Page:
Here’s a scary statistic for teenage drivers and their parents:
Per mile driven, drivers between the ages of 16 and 19 are nearly three times as likely as drivers aged 20 or older to be in a fatal crash.
May has been designated National Youth Traffic Safety Month to call attention to the problem and encourage parents to educate and hold their teens accountable behind the wheel. Several factors lead to driving concerns for teens. Poor decision making, such as not wearing a seatbelt, distracted driving, speeding and alcohol/drug use, often plays a part.
So, what can you do to help your kids?
Restrict driving and eliminate trips without purpose. Teens have three times as many fatal crashes as all other drivers, based on amount of miles driven, and a teen’s crash risk is highest during the first year of solo driving.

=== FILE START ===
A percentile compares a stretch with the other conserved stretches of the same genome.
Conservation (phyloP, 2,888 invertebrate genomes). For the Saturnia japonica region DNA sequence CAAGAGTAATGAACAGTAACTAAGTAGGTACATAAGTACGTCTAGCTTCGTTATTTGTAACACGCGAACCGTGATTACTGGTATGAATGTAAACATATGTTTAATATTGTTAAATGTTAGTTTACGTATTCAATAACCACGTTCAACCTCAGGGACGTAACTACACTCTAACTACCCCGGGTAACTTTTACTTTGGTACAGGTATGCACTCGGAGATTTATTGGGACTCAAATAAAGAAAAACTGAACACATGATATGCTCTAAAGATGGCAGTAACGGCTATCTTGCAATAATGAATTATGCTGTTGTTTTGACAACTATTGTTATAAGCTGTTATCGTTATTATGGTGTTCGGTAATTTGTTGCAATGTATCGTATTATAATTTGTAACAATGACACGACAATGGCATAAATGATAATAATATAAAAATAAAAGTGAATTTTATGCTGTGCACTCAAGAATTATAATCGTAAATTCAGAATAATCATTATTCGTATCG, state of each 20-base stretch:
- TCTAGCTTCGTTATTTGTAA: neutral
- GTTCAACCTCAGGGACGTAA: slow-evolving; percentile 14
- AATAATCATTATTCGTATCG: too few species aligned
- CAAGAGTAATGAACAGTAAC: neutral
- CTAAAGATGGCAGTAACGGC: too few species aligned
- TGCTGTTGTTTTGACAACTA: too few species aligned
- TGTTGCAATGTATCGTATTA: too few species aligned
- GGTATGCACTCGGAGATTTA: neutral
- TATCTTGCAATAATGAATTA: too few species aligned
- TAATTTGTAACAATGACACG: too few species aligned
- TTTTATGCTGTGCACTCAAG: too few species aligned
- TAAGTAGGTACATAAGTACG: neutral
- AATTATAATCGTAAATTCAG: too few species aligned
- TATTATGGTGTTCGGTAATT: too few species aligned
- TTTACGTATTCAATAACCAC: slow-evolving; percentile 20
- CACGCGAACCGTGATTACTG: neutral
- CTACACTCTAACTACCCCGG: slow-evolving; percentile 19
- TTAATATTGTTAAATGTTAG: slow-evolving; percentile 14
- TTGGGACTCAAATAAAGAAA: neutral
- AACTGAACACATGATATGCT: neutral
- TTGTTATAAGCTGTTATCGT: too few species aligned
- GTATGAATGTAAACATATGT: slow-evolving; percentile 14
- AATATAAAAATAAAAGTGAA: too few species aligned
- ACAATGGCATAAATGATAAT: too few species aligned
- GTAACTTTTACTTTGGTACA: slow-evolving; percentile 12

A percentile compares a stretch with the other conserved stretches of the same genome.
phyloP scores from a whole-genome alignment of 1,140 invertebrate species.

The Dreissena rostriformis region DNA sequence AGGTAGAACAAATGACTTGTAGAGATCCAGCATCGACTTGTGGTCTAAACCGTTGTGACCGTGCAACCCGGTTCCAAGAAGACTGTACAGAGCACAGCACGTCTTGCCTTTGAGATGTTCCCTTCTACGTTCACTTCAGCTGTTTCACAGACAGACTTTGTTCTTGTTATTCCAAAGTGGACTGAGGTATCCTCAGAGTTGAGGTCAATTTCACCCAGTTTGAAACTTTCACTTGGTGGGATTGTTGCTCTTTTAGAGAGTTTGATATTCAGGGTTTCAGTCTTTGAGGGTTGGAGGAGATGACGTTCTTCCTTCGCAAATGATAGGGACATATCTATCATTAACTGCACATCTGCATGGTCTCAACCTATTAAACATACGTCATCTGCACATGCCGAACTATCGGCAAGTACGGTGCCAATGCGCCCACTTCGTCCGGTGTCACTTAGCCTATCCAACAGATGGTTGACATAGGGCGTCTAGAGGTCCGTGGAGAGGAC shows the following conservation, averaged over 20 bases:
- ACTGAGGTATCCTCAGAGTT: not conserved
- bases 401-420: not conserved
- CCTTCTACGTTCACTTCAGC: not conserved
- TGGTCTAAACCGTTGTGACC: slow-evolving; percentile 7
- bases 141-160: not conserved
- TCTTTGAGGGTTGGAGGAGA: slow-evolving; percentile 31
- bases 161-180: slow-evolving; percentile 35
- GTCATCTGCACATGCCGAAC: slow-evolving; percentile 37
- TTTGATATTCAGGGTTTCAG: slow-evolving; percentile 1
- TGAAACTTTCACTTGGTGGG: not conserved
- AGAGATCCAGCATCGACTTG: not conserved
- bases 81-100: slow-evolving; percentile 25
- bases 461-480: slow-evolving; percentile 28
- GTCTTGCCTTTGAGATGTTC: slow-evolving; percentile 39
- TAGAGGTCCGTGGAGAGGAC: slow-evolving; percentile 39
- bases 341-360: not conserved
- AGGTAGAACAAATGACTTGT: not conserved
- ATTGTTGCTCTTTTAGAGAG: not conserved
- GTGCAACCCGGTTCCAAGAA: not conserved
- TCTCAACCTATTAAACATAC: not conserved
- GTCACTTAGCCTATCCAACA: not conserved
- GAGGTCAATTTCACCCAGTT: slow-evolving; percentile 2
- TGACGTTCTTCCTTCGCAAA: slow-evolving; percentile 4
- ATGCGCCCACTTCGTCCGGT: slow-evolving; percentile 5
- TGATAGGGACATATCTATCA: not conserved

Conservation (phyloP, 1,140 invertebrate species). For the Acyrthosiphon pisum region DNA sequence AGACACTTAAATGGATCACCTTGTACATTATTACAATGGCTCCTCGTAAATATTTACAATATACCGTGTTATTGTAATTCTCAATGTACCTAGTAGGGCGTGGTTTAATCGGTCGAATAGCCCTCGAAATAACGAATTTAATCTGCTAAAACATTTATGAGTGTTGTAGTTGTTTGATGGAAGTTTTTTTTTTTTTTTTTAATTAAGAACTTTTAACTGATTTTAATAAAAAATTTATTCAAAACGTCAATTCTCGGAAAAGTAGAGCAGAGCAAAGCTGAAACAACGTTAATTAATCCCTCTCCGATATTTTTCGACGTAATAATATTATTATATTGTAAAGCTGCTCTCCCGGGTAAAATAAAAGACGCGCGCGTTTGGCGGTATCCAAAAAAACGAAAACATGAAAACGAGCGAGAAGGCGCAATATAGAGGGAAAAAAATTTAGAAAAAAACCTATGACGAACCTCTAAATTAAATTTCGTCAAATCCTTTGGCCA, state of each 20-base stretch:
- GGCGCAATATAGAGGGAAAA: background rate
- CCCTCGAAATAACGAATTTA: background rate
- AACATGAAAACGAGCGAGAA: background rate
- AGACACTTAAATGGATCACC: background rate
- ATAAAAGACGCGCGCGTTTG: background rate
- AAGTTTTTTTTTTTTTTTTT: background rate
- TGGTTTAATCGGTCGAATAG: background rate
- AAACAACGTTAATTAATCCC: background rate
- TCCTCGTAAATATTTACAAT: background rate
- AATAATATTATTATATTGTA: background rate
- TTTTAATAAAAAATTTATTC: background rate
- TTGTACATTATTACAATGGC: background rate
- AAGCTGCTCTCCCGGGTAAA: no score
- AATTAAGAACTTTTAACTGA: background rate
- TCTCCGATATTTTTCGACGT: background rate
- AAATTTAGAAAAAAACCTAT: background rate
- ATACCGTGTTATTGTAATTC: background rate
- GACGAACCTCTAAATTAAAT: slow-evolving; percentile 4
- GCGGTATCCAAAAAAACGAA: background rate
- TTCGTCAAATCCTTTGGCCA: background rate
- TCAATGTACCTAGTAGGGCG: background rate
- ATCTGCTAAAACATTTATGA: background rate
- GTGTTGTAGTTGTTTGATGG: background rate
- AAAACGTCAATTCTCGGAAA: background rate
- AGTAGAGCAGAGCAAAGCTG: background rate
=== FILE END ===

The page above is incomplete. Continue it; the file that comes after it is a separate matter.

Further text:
Become an effective driving coach. The best way for new teen drivers to gain experience is through parent-supervised practice driving, where parents can share their wisdom accumulated over many years of driving. Even after a teen has a license that allows solo driving, parents and teens should continue to practice driving together.
Limit the number of teen passengers and time as a passenger. Teen crash rates increase with each teen passenger in the vehicle. Fatal crash rates for 16- to 19- year-olds increase fivefold when two or more teen passengers are present versus when teens drive alone. Also, riding in a vehicle with a teen driver can be risky for teen passengers.
Restrict night driving. A teen driver’s chances of being involved in a deadly crash doubles when driving at night. Many parents rightly limit driving during the highest-risk late night hours, yet they should limit evening driving as well, as more than half of nighttime crashes occur between 9 p.m. and midnight.
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